This particular wing of the restaurant was called the Café Parisien. Titanic’s designer, Andrews, wanted to create the illusion of a French sidewalk café peppered with wicker tables, chairs and lattice trellises enveloped in ivy. These design choices made the Titanic the most luxurious ocean liner of its time.
3. Dining with Steerage
The steerage or third-class passengers on the Titanic experienced the “best” facilities any steerage passenger could have received during that era. Third-class passengers didn’t even need to bring their own food, which was seen as a huge stride in the conditions.
The saloon was a large open space and could seat 473 passengers at a time, which meant each meal needed two seatings to accommodate all 709 steerage travelers. The tables were set out like long diner tables and could seat 20. While these conditions seemed favorable, there was a big difference between the menus of each class. Read on to find out just how big.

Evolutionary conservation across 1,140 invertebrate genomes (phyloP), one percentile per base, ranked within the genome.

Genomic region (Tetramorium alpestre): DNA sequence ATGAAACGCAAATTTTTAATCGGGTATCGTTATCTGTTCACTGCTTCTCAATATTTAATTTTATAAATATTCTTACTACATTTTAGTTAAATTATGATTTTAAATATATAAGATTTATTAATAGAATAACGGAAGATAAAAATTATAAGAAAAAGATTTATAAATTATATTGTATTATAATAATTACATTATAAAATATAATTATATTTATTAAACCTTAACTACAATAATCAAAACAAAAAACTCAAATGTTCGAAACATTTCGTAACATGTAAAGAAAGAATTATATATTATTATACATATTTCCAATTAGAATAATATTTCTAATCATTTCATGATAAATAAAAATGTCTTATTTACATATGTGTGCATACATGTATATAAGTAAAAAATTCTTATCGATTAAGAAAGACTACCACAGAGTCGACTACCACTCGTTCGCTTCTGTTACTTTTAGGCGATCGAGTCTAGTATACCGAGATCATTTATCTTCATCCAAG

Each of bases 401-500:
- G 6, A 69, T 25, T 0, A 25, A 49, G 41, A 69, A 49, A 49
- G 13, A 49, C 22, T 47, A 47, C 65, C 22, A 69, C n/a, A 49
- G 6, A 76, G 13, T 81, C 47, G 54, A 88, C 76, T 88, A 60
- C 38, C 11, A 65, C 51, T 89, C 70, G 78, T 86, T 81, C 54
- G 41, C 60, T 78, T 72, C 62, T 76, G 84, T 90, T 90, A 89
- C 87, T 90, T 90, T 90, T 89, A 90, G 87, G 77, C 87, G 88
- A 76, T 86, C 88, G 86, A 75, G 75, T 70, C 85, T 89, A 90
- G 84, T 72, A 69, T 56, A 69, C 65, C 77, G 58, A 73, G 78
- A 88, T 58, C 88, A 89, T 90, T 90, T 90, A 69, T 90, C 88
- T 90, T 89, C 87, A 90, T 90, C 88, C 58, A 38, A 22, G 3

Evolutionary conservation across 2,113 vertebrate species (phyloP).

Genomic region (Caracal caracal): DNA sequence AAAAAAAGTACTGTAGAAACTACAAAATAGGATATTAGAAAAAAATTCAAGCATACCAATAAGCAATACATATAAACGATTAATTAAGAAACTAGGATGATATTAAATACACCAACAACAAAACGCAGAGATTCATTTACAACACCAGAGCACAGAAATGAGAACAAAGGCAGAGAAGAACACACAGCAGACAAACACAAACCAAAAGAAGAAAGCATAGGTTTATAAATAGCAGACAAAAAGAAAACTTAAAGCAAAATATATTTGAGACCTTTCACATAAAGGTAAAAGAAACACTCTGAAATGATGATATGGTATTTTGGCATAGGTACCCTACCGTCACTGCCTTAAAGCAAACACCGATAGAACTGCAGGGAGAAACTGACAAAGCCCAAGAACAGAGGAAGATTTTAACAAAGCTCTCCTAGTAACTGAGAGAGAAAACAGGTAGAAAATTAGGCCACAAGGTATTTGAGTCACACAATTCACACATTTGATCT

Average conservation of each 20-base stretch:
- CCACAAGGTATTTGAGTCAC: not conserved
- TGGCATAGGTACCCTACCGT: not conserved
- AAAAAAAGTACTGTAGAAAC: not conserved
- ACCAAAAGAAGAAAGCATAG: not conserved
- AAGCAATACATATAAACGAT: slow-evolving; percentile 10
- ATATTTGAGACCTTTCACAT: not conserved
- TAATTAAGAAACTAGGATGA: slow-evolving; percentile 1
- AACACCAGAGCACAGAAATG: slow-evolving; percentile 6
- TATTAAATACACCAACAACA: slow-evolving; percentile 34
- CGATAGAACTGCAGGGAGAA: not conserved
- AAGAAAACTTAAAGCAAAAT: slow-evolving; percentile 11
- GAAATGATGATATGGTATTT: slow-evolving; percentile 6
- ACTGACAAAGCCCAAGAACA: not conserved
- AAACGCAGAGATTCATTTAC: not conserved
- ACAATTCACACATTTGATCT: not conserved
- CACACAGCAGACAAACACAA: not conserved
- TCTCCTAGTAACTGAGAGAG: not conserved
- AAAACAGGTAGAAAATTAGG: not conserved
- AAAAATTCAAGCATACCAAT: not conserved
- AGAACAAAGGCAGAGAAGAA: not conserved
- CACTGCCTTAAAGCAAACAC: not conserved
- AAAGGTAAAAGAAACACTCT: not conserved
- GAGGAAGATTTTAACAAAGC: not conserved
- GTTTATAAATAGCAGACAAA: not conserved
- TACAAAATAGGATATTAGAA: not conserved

4. Dinner is Served
The menus on the Titanic varied widely for the different classes. It’s no wonder the first-class passengers enjoyed 11 course meals – they paid very handsomely for their tickets. Below is a picture of a first class menu saved by a first class passenger Abraham Lincoln Salomon. Isaac Gerald Frauenthal, a passenger from New York, signed the back of the menu, so they likely had lunch together on the morning of April 14, 1912. The food was predominately a French cuisine with certain British influences like Roast Sirloin Beef.